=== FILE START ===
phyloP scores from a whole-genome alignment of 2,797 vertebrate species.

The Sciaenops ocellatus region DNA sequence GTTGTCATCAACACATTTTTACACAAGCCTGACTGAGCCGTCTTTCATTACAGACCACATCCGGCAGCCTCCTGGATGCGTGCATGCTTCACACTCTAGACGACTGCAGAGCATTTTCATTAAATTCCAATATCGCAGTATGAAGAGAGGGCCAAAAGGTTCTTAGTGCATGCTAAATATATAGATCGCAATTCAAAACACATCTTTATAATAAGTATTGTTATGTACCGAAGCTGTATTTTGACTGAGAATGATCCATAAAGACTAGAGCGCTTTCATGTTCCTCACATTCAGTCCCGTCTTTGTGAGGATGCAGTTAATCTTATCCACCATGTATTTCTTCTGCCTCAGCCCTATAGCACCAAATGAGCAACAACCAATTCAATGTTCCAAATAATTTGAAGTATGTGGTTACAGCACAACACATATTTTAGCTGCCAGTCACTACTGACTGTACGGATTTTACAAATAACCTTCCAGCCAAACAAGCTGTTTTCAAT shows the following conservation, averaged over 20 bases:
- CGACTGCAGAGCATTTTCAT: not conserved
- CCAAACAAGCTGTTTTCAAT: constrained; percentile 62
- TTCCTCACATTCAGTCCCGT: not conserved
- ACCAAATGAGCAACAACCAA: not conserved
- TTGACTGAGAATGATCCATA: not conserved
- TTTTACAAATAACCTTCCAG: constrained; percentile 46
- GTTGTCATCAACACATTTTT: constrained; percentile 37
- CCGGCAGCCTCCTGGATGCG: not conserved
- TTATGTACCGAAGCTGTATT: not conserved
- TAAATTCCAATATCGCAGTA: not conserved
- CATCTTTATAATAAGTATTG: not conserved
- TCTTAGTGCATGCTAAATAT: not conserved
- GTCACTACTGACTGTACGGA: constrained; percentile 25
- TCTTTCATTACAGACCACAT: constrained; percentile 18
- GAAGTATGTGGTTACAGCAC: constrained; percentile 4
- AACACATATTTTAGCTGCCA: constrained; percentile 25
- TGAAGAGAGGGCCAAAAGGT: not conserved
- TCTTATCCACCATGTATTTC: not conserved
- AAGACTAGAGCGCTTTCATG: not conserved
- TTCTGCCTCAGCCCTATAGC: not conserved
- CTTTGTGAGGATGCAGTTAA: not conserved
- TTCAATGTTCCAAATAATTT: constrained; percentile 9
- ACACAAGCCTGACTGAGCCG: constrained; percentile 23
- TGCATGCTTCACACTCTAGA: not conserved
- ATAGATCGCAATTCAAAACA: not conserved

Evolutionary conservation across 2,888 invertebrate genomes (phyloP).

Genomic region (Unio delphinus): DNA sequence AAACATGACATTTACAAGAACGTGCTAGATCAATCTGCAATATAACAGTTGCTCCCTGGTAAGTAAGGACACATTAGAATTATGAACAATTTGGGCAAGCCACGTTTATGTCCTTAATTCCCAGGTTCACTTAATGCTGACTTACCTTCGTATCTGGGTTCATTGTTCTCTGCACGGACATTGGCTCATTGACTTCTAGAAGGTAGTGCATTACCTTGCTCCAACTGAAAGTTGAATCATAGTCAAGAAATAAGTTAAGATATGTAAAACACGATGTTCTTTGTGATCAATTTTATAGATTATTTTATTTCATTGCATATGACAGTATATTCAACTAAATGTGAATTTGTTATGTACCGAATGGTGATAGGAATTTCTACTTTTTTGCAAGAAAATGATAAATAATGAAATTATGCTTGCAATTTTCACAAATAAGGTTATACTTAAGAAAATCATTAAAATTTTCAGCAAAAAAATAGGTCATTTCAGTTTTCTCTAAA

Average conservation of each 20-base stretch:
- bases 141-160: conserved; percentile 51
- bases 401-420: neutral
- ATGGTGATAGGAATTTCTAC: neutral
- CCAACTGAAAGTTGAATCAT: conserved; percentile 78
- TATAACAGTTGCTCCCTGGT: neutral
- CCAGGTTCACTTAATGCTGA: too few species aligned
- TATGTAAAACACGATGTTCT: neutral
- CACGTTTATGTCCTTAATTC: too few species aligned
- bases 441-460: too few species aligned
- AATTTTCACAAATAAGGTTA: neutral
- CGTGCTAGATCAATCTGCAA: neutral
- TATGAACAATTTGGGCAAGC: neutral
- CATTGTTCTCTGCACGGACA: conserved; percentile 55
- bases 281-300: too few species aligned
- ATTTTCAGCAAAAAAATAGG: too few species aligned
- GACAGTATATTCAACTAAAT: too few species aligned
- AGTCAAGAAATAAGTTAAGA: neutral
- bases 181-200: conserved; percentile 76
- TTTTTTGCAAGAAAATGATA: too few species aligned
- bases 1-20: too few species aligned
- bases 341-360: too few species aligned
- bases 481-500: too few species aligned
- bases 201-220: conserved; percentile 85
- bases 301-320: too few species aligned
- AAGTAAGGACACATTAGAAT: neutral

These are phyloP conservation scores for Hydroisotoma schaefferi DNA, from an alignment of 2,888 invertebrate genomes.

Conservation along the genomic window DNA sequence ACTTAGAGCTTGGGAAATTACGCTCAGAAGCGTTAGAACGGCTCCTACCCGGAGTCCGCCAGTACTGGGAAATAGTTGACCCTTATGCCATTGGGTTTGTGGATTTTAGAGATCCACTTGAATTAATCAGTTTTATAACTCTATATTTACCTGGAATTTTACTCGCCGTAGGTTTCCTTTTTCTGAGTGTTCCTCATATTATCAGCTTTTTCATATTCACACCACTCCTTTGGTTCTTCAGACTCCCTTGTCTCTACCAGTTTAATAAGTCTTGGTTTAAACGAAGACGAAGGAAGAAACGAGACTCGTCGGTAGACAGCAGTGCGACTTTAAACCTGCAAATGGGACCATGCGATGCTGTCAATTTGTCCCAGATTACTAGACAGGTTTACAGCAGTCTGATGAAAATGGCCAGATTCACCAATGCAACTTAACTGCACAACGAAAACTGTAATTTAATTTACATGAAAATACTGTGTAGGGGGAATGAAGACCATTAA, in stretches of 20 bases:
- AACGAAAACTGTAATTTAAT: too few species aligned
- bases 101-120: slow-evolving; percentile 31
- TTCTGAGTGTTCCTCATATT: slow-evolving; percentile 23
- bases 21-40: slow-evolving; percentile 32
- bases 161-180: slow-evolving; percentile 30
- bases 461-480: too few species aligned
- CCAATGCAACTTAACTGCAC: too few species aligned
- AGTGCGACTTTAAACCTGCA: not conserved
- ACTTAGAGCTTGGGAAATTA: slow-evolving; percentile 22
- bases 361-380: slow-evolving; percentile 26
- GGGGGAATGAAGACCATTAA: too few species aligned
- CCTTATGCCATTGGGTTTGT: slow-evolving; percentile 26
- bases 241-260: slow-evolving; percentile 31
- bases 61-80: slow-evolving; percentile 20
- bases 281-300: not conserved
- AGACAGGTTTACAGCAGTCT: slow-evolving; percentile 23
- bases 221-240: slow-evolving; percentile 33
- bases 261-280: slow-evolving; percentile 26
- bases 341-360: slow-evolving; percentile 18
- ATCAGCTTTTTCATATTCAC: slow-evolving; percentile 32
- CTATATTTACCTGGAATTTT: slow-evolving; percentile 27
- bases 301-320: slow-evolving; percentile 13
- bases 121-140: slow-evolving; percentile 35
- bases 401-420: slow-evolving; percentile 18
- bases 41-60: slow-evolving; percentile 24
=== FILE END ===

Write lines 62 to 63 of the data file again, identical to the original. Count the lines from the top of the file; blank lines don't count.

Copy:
- bases 161-180: slow-evolving; percentile 30
- bases 461-480: too few species aligned